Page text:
This limits the number of shifts that factories can run compared to China, meaning that the manufacturing process in the US takes longer. As a result, Inter Parfums will start producing components for holiday fragrance packages in January instead of May.

“America is not 100 percent ready to reindustrialize the country,” Madar said.

Likewise, Newman, Returnity’s CEO, said setting up production in Mexico took longer than he expected, added costs and required “a few late-night, difficult phone calls.”

For this reason, many American companies have chosen to expand their supply chains elsewhere in Asia rather than closer to home.

There is an “increase in production going to Southeast Asia via Vietnam, Indonesia, Thailand and Malaysia,” said Mario Cordero, executive director of the second-largest US port in Long Beach, California. “You had big conglomerates and corporations that followed the China plus one policy.

High-end retail companies are more likely to move their production to the US and Mexico first because their margins tend to be higher.

Jenni Kayne, the Los Angeles-based luxury apparel and home goods company, will move production of all of its furniture from Asia to the US over the next two years. The company is fed up with repeated delays, CEO Julia Hunter said.

A four-month delay

For example, in early 2021, the company ordered a series of patio furniture from an Indonesian factory. While Jenny Kane didn’t plan to sell products for another year and a half, Hunter said he wanted to get ahead of the growing delays at California ports. But the furniture arrived four months late — and without pillows.

“We continue to build in longer lead times, but it’s still difficult to get products when we want them,” Hunter said. It is beginning to partner with factories in North Carolina and Oregon to produce furniture that includes $4,395 beds and $5,995 sideboards.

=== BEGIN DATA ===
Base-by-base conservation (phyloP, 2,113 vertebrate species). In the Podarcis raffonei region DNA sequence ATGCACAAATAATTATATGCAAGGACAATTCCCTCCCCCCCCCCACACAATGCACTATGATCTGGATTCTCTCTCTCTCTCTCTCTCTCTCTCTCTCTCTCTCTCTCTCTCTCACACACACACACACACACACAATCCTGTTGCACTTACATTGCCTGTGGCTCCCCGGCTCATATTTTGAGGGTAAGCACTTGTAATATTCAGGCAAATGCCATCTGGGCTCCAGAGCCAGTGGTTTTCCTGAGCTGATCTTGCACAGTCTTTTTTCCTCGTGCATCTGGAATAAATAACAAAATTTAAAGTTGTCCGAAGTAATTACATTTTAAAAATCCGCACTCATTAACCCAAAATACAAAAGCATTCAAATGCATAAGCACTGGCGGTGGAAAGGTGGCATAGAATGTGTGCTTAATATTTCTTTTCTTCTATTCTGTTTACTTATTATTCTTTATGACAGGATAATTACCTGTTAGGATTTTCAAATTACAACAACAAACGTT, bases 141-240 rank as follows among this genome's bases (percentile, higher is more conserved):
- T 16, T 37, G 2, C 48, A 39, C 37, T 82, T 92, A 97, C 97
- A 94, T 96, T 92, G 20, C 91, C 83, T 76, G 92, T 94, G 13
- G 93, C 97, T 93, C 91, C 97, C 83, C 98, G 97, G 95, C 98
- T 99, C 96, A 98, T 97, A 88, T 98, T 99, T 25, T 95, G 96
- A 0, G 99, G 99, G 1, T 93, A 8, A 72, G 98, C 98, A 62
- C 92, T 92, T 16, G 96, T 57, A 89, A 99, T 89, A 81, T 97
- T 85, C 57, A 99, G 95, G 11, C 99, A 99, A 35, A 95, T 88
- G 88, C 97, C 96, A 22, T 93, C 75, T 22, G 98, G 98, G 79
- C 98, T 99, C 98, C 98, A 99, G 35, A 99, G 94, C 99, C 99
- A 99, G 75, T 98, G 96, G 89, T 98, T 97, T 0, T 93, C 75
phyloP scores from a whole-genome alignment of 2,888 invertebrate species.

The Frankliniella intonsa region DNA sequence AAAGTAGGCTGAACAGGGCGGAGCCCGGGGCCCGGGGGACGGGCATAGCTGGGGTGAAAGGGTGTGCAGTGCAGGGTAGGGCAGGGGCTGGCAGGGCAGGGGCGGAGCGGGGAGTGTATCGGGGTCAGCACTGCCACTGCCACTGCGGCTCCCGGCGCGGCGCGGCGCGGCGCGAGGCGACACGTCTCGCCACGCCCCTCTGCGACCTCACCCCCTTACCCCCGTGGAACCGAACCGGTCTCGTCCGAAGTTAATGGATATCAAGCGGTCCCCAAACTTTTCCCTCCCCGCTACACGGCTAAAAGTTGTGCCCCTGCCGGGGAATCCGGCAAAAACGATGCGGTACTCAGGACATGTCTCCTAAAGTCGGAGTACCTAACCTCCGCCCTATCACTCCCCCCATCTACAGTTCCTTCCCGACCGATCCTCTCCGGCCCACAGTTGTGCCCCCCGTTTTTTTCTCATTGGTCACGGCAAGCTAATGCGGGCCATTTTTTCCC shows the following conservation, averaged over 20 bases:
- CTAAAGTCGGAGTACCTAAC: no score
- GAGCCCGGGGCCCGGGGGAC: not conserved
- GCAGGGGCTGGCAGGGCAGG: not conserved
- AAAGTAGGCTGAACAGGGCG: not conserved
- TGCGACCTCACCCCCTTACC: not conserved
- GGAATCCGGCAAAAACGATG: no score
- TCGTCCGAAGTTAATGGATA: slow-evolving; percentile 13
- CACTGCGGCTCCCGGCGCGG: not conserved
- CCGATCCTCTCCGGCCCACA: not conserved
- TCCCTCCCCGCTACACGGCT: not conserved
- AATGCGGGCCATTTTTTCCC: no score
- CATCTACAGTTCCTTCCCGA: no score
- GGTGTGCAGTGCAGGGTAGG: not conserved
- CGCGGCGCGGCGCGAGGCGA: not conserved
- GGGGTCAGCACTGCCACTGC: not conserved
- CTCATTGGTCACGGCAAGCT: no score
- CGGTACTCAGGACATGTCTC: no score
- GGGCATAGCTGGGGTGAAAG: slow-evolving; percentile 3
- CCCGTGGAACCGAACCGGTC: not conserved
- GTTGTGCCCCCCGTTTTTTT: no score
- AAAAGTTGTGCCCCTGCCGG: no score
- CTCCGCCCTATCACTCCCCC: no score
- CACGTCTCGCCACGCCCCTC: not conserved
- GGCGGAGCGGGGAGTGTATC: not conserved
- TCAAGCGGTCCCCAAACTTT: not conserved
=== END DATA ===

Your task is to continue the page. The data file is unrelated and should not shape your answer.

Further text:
Other narrower-margin brands are on hold over increased U.S. production.

“For that to be viable, the economic equation has to change pretty significantly,” said Andrea O’Donnell, CEO of apparel and accessories company Everlane Inc. – We will wait and see how other large enterprises will really cope with this.”

Nearly two-thirds of CEOs surveyed by consulting firm Kearney said they could be affected by other U.S. companies moving to the clamps. That’s partly because executives are waiting to see if more companies moving production closer to home will push manufacturers to “reach enough critical mass to build supplier ecosystems,” Kearney said in a report published in April. This will make it more cost-effective for other firms to follow suit.

However, higher manufacturing costs in the U.S. and Mexico compared to China may ultimately push some companies to raise prices to preserve profits.

“In a broad sense, globalization has reached its peak. We will no longer import as much from China,” said Wells Fargo Chief Economist Jay Bryson. “It’s still cheaper to produce there. But when everything comes back to shore, you will have the opposite.

Augusta Saraiva and Jeanette Neumann

Learn more:

Increasing sustainability and value in the fashion supply chain | BoF Insights

Read the latest BoF Insights report for BoF’s perspective on the state of the fashion industry’s supply chain model, as well as data-driven guidance on how companies can strengthen their supply chains in the face of pandemics and geopolitical challenges.

https://www.businessoffashion.com/news/retail/us-retailers-looking-past-china-for-suppliers-see-costs-jump-30/ U.S. retailers see 30% cost increase when sourcing from China